"Despite all the evidence that the law is working as it should, for middle class Americans, yesterday Republicans in the House of Representatives voted for nearly the 40th time to dismantle it," he said.
"Some of them seem to think this law is about me," he quipped, referring to politicans rallying against Obamacare. "It's not. I already have really good health care."
The House voted Wednesday to delay the law's individual mandate by a year after voting to authorize the White House's one-year employer mandate delay.
A bomb squad was standing by Wednesday as San Diego police searched the apartment of a man who allegedly made death threats at a local mosque during Ramadan, the U-T San Diego reported.
Police Capt. Brian Ahearn told the newspaper that no weapons or explosives were found in Larry Michael Rodgers' apartment.
Rogers allegedly walked into the Islamic Center of San Diego Monday before daily prayers and said "I'm going to kill all of you" as he left the mosque, according to the U-T. Imam Taha Hassane told the newspaper that Rogers called the congregants "terrorist rats."
Rogers was to be arraigned on suspicion of making terrorist threats Wednesday afternoon, according to the U-T.
A Mississippi boy died Wednesday after another child accidentally shot him in the head, TV station WDAM reported.
Copiah County Undersheriff Derrick Cubit told WDAM that the boy, 9, was in a home with two of his cousins when one child found a gun in the bedroom and fired it, hitting the boy above his right eyebrow. Adults were reportedly in another room of the house eating when the gun went off, according to WDAM.
The Guardian's Glenn Greenwald, who published several articles about National Security Agency surveillance programs based on information leaked by fugitive former security contractor Edward Snowden, has struck a deal with publisher Metropolitan Books to pen a book on NSA surveillance, the Atlantic Wire reported Thursday.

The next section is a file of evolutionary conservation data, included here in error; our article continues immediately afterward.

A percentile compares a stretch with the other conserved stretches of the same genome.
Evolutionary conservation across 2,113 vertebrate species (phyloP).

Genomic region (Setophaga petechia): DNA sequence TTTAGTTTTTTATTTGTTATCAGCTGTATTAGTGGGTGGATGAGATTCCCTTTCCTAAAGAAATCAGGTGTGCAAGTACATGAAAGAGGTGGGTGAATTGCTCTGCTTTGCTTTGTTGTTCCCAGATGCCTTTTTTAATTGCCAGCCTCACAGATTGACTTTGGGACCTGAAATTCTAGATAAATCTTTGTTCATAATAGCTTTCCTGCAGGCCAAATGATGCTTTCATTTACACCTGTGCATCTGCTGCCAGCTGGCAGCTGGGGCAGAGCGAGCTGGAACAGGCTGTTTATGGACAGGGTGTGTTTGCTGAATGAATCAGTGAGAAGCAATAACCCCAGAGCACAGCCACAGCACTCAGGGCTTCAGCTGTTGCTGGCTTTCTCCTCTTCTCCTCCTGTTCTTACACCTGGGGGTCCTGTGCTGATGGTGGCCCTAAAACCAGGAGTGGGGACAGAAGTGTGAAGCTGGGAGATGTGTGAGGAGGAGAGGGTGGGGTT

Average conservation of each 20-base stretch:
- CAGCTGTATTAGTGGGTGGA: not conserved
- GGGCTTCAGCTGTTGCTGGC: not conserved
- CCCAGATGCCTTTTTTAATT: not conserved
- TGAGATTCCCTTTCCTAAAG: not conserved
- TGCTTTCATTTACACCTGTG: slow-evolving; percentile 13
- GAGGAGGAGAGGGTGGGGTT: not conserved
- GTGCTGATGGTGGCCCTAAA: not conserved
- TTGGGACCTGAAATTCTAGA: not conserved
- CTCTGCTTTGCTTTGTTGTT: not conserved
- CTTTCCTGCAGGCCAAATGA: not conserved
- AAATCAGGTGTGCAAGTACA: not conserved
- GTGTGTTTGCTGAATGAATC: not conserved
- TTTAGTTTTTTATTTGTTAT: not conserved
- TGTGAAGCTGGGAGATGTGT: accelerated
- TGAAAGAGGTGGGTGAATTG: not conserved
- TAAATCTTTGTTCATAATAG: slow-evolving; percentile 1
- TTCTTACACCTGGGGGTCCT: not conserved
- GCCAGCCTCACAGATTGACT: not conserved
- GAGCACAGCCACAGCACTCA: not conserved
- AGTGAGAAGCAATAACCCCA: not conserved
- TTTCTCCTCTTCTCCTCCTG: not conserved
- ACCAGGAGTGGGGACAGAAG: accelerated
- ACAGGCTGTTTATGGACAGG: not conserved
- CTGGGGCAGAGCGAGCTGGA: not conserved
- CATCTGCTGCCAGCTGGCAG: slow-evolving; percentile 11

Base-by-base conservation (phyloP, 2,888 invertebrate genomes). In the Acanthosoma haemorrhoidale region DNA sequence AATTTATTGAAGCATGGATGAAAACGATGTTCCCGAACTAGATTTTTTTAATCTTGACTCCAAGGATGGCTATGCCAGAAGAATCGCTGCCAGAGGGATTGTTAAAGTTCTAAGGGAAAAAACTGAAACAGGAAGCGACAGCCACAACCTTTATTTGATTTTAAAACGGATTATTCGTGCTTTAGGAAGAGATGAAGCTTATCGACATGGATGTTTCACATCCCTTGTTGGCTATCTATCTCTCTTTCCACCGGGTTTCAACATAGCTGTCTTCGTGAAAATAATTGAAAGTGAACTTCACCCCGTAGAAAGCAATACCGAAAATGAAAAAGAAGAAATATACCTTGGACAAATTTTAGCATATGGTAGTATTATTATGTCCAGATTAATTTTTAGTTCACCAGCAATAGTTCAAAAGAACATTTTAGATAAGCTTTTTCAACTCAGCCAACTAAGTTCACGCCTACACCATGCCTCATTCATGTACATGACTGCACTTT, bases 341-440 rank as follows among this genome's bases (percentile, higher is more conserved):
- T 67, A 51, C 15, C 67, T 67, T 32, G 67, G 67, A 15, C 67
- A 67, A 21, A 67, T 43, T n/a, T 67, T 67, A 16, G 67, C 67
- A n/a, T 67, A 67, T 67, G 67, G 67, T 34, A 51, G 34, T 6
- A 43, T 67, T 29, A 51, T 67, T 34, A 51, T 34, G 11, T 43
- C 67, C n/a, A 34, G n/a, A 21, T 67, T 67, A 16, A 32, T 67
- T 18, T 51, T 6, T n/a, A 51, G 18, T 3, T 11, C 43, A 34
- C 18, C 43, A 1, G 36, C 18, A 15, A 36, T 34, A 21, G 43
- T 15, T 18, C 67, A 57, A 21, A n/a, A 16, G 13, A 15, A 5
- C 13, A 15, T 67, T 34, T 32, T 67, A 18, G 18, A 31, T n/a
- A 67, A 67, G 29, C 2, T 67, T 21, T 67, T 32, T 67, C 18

An announcement from Metropolitan Books said that the book will contain "new revelations exposing the extraordinary cooperation of private industry," according to the Atlantic Wire.
Greenwald's NSA tell-all is scheduled to be published in March 2014.
A woman has come forward to a San Diego news outlet for the first time to say that she was sexually harassed by Mayor Bob Filner -- when Filner was still a congressman.
"He is abusing his power and when he came out and did a DVD saying he is sorry and he had an apology and he would take a harassment class," the woman told San Diego TV station KGTV in an interview posted Wednesday. "It goes much, much further than that and that's what made me decide to talk to you about this."
The woman, who was only shown in silhouette, told KGTV that she lobbied Filner on behalf of California's Association of Realtors while he was a congressman. KGTV protected her identity because she feared repercussions.
She said that she felt violated when Filner would touch her inappropriately while photos were taken in his office.
"The first time I stood next to him in a photo he kind of rubbed the shoulders and up and down the back," she said. "It would go to where he would caress on the bottom and up the shoulders."